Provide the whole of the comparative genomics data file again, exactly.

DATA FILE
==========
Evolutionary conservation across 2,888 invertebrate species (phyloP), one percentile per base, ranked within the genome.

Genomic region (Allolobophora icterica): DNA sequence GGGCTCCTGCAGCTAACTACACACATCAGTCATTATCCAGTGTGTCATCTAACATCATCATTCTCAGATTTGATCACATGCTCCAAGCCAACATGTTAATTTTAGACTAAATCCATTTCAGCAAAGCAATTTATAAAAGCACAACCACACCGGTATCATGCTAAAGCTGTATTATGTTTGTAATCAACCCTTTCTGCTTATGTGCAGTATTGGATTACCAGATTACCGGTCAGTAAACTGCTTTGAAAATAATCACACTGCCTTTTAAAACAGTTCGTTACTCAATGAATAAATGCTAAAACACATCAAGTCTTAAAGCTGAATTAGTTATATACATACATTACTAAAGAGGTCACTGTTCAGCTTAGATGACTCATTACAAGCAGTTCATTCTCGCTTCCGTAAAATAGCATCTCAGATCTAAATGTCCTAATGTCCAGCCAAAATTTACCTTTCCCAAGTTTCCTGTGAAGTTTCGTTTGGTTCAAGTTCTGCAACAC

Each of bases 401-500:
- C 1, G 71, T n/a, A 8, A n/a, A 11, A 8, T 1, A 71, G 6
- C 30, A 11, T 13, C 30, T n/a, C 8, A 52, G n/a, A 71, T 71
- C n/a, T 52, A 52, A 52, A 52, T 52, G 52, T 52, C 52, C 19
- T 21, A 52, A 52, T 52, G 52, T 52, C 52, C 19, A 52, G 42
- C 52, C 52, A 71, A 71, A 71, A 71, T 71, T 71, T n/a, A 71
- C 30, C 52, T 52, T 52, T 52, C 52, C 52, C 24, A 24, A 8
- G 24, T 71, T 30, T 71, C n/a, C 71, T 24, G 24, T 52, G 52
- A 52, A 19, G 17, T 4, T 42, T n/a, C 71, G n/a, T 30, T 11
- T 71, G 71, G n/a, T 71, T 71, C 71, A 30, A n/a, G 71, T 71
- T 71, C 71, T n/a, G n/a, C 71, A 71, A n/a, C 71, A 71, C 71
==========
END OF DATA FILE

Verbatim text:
Evolutionary conservation across 2,888 invertebrate species (phyloP), one percentile per base, ranked within the genome.

Genomic region (Allolobophora icterica): DNA sequence GGGCTCCTGCAGCTAACTACACACATCAGTCATTATCCAGTGTGTCATCTAACATCATCATTCTCAGATTTGATCACATGCTCCAAGCCAACATGTTAATTTTAGACTAAATCCATTTCAGCAAAGCAATTTATAAAAGCACAACCACACCGGTATCATGCTAAAGCTGTATTATGTTTGTAATCAACCCTTTCTGCTTATGTGCAGTATTGGATTACCAGATTACCGGTCAGTAAACTGCTTTGAAAATAATCACACTGCCTTTTAAAACAGTTCGTTACTCAATGAATAAATGCTAAAACACATCAAGTCTTAAAGCTGAATTAGTTATATACATACATTACTAAAGAGGTCACTGTTCAGCTTAGATGACTCATTACAAGCAGTTCATTCTCGCTTCCGTAAAATAGCATCTCAGATCTAAATGTCCTAATGTCCAGCCAAAATTTACCTTTCCCAAGTTTCCTGTGAAGTTTCGTTTGGTTCAAGTTCTGCAACAC

Each of bases 401-500:
- C 1, G 71, T n/a, A 8, A n/a, A 11, A 8, T 1, A 71, G 6
- C 30, A 11, T 13, C 30, T n/a, C 8, A 52, G n/a, A 71, T 71
- C n/a, T 52, A 52, A 52, A 52, T 52, G 52, T 52, C 52, C 19
- T 21, A 52, A 52, T 52, G 52, T 52, C 52, C 19, A 52, G 42
- C 52, C 52, A 71, A 71, A 71, A 71, T 71, T 71, T n/a, A 71
- C 30, C 52, T 52, T 52, T 52, C 52, C 52, C 24, A 24, A 8
- G 24, T 71, T 30, T 71, C n/a, C 71, T 24, G 24, T 52, G 52
- A 52, A 19, G 17, T 4, T 42, T n/a, C 71, G n/a, T 30, T 11
- T 71, G 71, G n/a, T 71, T 71, C 71, A 30, A n/a, G 71, T 71
- T 71, C 71, T n/a, G n/a, C 71, A 71, A n/a, C 71, A 71, C 71